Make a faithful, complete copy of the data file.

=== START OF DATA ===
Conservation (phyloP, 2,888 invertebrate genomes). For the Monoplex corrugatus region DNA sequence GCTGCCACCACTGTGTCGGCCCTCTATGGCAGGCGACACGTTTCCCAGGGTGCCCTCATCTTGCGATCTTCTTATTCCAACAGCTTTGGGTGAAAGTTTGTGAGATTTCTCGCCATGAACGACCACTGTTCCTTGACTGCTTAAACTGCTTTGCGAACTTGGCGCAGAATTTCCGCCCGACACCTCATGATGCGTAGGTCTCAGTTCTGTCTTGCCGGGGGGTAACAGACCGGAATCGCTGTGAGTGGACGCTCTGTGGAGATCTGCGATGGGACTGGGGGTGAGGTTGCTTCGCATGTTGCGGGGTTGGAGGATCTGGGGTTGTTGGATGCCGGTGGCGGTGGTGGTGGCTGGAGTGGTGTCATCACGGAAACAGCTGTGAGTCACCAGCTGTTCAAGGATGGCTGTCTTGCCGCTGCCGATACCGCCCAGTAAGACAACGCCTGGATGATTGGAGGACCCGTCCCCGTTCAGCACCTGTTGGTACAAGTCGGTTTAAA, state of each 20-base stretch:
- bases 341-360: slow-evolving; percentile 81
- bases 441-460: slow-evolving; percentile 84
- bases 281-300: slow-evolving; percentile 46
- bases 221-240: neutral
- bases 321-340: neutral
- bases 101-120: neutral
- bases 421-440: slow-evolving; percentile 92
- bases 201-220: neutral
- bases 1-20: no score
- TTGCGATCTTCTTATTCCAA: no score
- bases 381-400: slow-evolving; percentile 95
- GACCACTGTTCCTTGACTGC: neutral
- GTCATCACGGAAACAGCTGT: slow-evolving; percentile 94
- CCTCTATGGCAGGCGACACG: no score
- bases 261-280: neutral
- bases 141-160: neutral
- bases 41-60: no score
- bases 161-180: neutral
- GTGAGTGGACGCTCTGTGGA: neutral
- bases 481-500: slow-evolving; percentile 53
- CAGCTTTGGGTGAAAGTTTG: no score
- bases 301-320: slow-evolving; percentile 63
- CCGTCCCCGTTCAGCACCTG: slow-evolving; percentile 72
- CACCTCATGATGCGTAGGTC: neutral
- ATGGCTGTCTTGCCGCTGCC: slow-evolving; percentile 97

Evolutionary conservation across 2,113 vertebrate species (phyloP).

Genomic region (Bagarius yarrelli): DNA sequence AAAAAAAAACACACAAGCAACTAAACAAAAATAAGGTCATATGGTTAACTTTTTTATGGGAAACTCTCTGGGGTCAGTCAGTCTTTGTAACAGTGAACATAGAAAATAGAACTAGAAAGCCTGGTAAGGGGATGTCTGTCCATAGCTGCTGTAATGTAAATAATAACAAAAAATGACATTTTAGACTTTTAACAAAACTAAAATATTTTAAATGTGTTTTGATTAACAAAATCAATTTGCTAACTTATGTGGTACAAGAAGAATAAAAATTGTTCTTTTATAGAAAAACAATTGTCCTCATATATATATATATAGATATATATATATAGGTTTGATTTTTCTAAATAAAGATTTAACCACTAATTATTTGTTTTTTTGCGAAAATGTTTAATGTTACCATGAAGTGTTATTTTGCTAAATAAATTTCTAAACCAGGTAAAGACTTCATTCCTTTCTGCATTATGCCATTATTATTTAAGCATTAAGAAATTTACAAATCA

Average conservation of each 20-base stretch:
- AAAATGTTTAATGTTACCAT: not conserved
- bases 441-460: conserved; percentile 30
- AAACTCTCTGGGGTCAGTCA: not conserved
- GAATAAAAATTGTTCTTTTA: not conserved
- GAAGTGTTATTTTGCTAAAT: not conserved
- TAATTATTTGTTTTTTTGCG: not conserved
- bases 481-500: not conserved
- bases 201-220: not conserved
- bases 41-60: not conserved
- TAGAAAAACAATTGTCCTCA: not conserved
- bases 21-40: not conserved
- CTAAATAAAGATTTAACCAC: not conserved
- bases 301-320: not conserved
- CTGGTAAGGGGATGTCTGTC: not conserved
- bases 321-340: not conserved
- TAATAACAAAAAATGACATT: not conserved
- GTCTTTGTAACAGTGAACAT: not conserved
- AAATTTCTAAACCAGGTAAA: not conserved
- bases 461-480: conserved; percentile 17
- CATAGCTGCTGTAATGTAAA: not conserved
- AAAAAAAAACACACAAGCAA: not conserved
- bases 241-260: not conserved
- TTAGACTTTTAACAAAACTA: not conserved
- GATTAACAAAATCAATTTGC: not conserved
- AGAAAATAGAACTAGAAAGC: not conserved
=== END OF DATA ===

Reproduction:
Conservation (phyloP, 2,888 invertebrate genomes). For the Monoplex corrugatus region DNA sequence GCTGCCACCACTGTGTCGGCCCTCTATGGCAGGCGACACGTTTCCCAGGGTGCCCTCATCTTGCGATCTTCTTATTCCAACAGCTTTGGGTGAAAGTTTGTGAGATTTCTCGCCATGAACGACCACTGTTCCTTGACTGCTTAAACTGCTTTGCGAACTTGGCGCAGAATTTCCGCCCGACACCTCATGATGCGTAGGTCTCAGTTCTGTCTTGCCGGGGGGTAACAGACCGGAATCGCTGTGAGTGGACGCTCTGTGGAGATCTGCGATGGGACTGGGGGTGAGGTTGCTTCGCATGTTGCGGGGTTGGAGGATCTGGGGTTGTTGGATGCCGGTGGCGGTGGTGGTGGCTGGAGTGGTGTCATCACGGAAACAGCTGTGAGTCACCAGCTGTTCAAGGATGGCTGTCTTGCCGCTGCCGATACCGCCCAGTAAGACAACGCCTGGATGATTGGAGGACCCGTCCCCGTTCAGCACCTGTTGGTACAAGTCGGTTTAAA, state of each 20-base stretch:
- bases 341-360: slow-evolving; percentile 81
- bases 441-460: slow-evolving; percentile 84
- bases 281-300: slow-evolving; percentile 46
- bases 221-240: neutral
- bases 321-340: neutral
- bases 101-120: neutral
- bases 421-440: slow-evolving; percentile 92
- bases 201-220: neutral
- bases 1-20: no score
- TTGCGATCTTCTTATTCCAA: no score
- bases 381-400: slow-evolving; percentile 95
- GACCACTGTTCCTTGACTGC: neutral
- GTCATCACGGAAACAGCTGT: slow-evolving; percentile 94
- CCTCTATGGCAGGCGACACG: no score
- bases 261-280: neutral
- bases 141-160: neutral
- bases 41-60: no score
- bases 161-180: neutral
- GTGAGTGGACGCTCTGTGGA: neutral
- bases 481-500: slow-evolving; percentile 53
- CAGCTTTGGGTGAAAGTTTG: no score
- bases 301-320: slow-evolving; percentile 63
- CCGTCCCCGTTCAGCACCTG: slow-evolving; percentile 72
- CACCTCATGATGCGTAGGTC: neutral
- ATGGCTGTCTTGCCGCTGCC: slow-evolving; percentile 97

Evolutionary conservation across 2,113 vertebrate species (phyloP).

Genomic region (Bagarius yarrelli): DNA sequence AAAAAAAAACACACAAGCAACTAAACAAAAATAAGGTCATATGGTTAACTTTTTTATGGGAAACTCTCTGGGGTCAGTCAGTCTTTGTAACAGTGAACATAGAAAATAGAACTAGAAAGCCTGGTAAGGGGATGTCTGTCCATAGCTGCTGTAATGTAAATAATAACAAAAAATGACATTTTAGACTTTTAACAAAACTAAAATATTTTAAATGTGTTTTGATTAACAAAATCAATTTGCTAACTTATGTGGTACAAGAAGAATAAAAATTGTTCTTTTATAGAAAAACAATTGTCCTCATATATATATATATAGATATATATATATAGGTTTGATTTTTCTAAATAAAGATTTAACCACTAATTATTTGTTTTTTTGCGAAAATGTTTAATGTTACCATGAAGTGTTATTTTGCTAAATAAATTTCTAAACCAGGTAAAGACTTCATTCCTTTCTGCATTATGCCATTATTATTTAAGCATTAAGAAATTTACAAATCA

Average conservation of each 20-base stretch:
- AAAATGTTTAATGTTACCAT: not conserved
- bases 441-460: conserved; percentile 30
- AAACTCTCTGGGGTCAGTCA: not conserved
- GAATAAAAATTGTTCTTTTA: not conserved
- GAAGTGTTATTTTGCTAAAT: not conserved
- TAATTATTTGTTTTTTTGCG: not conserved
- bases 481-500: not conserved
- bases 201-220: not conserved
- bases 41-60: not conserved
- TAGAAAAACAATTGTCCTCA: not conserved
- bases 21-40: not conserved
- CTAAATAAAGATTTAACCAC: not conserved
- bases 301-320: not conserved
- CTGGTAAGGGGATGTCTGTC: not conserved
- bases 321-340: not conserved
- TAATAACAAAAAATGACATT: not conserved
- GTCTTTGTAACAGTGAACAT: not conserved
- AAATTTCTAAACCAGGTAAA: not conserved
- bases 461-480: conserved; percentile 17
- CATAGCTGCTGTAATGTAAA: not conserved
- AAAAAAAAACACACAAGCAA: not conserved
- bases 241-260: not conserved
- TTAGACTTTTAACAAAACTA: not conserved
- GATTAACAAAATCAATTTGC: not conserved
- AGAAAATAGAACTAGAAAGC: not conserved